6.) KISS’s fans transcend genres where a band like Husker Du or the Ramones is probably more relevant to someone who enjoys alt/indie/punk music. The Beatles also transcend genres
    7.) KISS is big business. Like the Beatles, KISS is more than a band it is a brand. Whether the Beatles intended or wanted to be they are a brand. KISS on the other hand embraced it. Plus is there anyone more business orientated in Rock n’Roll than Gene Simmons?
    8.) The KISS ARMY - Fans make the band
    9.) Like the Beatles, the different members each brought something very different to each album. You can always tell a Paul, John, George song much like a Gene, Paul or Ace song. Something I would argue made both bands great. It made albums diverse and exciting. I suppose this is true on a lesser scale for Ringo and Peter Criss. Maybe you could argue that both of them are jokes? (kidding of course)
    KISS are no means the coolest band to pick for this but it is hard to dispute that they are the one of the great American Bands

    Please excuse any spelling mistakes and or grammatical error. I am at work and writing this in between angry phone calls and trying to get my job done.

  28. Nazz
    I was dreading this argument. It's true that with their strong group dynamic, their deep songbook, their influence on very different bands, their commercial success make them a valid candidate. My sole argument to back my fierce opposition would be that their mixed artistic success (they were never innovators who really changed much about music) might still disqualify them.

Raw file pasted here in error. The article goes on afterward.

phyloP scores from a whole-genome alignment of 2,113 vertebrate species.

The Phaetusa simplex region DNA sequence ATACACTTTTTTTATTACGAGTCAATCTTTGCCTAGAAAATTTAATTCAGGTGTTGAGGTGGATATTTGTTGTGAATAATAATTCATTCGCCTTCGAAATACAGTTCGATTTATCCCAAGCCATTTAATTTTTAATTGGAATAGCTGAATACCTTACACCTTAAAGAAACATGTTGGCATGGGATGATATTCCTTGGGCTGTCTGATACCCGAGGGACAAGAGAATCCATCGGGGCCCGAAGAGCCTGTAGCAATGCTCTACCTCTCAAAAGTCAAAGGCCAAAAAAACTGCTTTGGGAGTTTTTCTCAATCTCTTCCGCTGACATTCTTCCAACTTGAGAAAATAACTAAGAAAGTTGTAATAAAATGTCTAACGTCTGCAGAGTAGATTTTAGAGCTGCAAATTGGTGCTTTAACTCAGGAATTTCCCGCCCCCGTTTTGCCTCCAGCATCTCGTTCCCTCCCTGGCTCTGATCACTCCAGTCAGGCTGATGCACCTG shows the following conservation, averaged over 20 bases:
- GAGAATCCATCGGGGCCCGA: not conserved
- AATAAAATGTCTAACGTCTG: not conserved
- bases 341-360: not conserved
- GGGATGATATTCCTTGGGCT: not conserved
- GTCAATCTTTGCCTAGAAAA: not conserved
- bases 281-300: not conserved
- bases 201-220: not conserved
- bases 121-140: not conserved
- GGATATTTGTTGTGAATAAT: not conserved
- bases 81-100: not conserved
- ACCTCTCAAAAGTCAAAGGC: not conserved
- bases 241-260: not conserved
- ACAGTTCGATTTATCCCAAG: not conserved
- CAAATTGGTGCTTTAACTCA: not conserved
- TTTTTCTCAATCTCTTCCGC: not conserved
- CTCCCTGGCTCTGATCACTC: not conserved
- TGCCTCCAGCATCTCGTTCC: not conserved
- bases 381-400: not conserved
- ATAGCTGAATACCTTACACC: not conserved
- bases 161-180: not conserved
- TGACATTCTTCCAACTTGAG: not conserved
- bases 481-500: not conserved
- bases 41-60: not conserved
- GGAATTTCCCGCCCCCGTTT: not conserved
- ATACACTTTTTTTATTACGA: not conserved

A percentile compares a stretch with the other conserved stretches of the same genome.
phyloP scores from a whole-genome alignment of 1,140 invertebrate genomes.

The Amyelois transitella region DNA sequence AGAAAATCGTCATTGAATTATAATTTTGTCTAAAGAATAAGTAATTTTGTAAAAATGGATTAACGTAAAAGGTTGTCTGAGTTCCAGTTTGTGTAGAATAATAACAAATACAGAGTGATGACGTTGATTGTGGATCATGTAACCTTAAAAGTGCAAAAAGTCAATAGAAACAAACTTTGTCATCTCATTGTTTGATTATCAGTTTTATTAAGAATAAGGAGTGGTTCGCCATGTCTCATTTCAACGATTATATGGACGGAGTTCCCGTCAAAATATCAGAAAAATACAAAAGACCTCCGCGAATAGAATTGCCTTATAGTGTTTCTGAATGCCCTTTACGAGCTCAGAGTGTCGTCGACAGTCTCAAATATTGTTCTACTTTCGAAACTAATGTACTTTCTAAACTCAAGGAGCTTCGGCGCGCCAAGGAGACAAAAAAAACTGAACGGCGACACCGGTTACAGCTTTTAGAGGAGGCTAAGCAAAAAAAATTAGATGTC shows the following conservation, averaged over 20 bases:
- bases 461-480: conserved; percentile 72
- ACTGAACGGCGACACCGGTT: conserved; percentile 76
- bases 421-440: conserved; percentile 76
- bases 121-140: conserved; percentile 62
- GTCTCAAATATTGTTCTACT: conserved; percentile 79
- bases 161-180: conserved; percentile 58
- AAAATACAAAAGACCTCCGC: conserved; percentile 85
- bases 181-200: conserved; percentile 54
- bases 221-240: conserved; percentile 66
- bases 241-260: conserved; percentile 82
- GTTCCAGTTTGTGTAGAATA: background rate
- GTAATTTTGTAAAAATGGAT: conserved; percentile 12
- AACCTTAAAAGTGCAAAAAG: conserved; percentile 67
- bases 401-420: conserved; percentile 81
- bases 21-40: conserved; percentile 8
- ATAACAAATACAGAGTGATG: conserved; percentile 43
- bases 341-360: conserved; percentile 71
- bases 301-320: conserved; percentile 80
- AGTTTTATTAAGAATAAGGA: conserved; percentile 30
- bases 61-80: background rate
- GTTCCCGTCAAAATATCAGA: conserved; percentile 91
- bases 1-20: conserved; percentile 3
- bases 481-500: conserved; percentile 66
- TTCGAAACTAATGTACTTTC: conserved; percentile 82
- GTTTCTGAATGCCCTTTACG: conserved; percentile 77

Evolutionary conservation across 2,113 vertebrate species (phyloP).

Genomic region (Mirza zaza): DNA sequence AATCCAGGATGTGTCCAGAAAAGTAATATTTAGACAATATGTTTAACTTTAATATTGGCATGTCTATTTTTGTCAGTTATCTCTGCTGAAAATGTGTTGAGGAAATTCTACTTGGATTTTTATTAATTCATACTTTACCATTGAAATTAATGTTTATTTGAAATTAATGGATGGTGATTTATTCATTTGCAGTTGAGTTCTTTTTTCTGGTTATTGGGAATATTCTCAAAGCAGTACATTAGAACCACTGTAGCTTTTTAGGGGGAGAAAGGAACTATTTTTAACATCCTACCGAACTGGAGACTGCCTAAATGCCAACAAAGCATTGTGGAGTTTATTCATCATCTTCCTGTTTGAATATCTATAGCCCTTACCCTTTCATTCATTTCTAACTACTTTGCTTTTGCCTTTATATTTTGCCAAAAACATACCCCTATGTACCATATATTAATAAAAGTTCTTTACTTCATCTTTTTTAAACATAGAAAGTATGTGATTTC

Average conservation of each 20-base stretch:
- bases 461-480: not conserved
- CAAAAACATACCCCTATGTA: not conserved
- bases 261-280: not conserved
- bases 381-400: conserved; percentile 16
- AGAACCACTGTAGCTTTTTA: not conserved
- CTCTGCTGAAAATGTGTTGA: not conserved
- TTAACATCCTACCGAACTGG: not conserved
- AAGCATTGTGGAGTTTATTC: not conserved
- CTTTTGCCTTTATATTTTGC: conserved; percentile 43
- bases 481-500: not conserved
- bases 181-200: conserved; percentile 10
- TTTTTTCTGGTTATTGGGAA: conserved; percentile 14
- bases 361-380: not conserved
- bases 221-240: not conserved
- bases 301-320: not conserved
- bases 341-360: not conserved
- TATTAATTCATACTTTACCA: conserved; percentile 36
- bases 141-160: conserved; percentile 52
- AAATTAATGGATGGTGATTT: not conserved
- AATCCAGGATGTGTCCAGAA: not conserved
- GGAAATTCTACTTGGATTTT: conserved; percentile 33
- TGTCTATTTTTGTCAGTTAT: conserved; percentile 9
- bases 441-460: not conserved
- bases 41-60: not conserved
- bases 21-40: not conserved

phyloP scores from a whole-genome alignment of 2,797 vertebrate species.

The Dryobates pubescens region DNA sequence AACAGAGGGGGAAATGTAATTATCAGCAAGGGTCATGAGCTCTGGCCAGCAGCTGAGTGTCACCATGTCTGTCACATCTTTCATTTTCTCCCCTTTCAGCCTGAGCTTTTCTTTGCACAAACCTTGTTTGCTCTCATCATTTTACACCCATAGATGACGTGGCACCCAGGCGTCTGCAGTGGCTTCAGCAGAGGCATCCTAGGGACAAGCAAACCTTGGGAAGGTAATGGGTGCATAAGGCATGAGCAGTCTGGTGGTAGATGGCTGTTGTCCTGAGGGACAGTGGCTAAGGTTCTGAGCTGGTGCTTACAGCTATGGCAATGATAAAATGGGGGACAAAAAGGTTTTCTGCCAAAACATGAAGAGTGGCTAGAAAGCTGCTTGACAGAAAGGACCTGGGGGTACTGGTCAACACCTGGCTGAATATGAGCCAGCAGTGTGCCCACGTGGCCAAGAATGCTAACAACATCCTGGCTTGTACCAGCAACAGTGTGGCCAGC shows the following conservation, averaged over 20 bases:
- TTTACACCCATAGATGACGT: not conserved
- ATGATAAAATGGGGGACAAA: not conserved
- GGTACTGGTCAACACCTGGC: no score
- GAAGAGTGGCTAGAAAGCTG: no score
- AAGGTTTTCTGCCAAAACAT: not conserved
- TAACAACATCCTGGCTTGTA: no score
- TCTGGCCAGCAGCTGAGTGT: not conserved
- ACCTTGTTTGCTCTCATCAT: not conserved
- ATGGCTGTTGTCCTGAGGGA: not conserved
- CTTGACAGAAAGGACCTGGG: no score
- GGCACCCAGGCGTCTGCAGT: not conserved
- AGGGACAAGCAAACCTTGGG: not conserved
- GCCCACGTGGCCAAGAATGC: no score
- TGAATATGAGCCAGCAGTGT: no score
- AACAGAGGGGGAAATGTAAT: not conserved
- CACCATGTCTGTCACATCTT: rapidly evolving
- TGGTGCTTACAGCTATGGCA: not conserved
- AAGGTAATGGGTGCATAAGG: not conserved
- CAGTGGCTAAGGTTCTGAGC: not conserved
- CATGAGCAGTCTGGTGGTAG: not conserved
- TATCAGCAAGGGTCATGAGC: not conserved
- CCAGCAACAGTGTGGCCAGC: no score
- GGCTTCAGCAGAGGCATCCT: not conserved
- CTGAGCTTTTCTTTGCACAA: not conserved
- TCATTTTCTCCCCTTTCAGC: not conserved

29. Mike
    Thanks for the in-depth response (if after work you turn it into a full post on your blog know and I'll link to it.)
    This idea that you hit on in points #7 and #8, the Kiss are the Horatio Algers of rock n' roll, the rage-to-riches emblems of American Capitalism is pretty much dead-on I suspect the fact that they, along with ABBA, represent the triumph of pure naked commercialism (almost always a big factor in rock n' roll) is wahy I hate them so much.
    Or it's just a hang-over from being too young to go see the Destroyer tour when it came to Winnipeg and missing Kiss Meets the Phantom movie on TV that same year.

  30. Some very good comments, but why no love here for ZZ Top? Look at their whole body of work, from their early blues & Memphis soul heavily influenced work, up through their more commercially accepted 80's stuff. They even embraced the music video trend and became as popular as any band on MTV during their heyday. 40 years later they still sport the same three man lineup they had in '69.

  31. No one can deny ZZ Top their influence on American blues rock, as well as a lot of American indie bands or their curious eighties re-boot but I'm not sure their song-writing, melodically speaking, puts them as a top contender.
    (As I'm sure my replies have given away, I'm not too big on classic rock)

  32. howza 'bout Carnivore? or maybeez The Scorpions?

  33. Gott in himmel der Scopions ist wunderbar, ja?

    (Every 'word' of German I 'learned' from comic books is right there.)

  34. Little late here, but I would argue that there is no American Beatles because each band everyone has listed is very cultural/era specific. The Beatles transcend all that.

    American culture is all about the here and now. Aerosmith probably comes the closest, but they are not universally loved and praised like the Beatles.

    That or the Backstreet Boys represent all that is American.

  35. thanks for the link to my post!

  36. dj

    Yeah the Backstreet Boys do represent one of the many lows in American popular music (which in chart terms menas they're high up the echelon).

    You're welcome and remember I stole the idea too.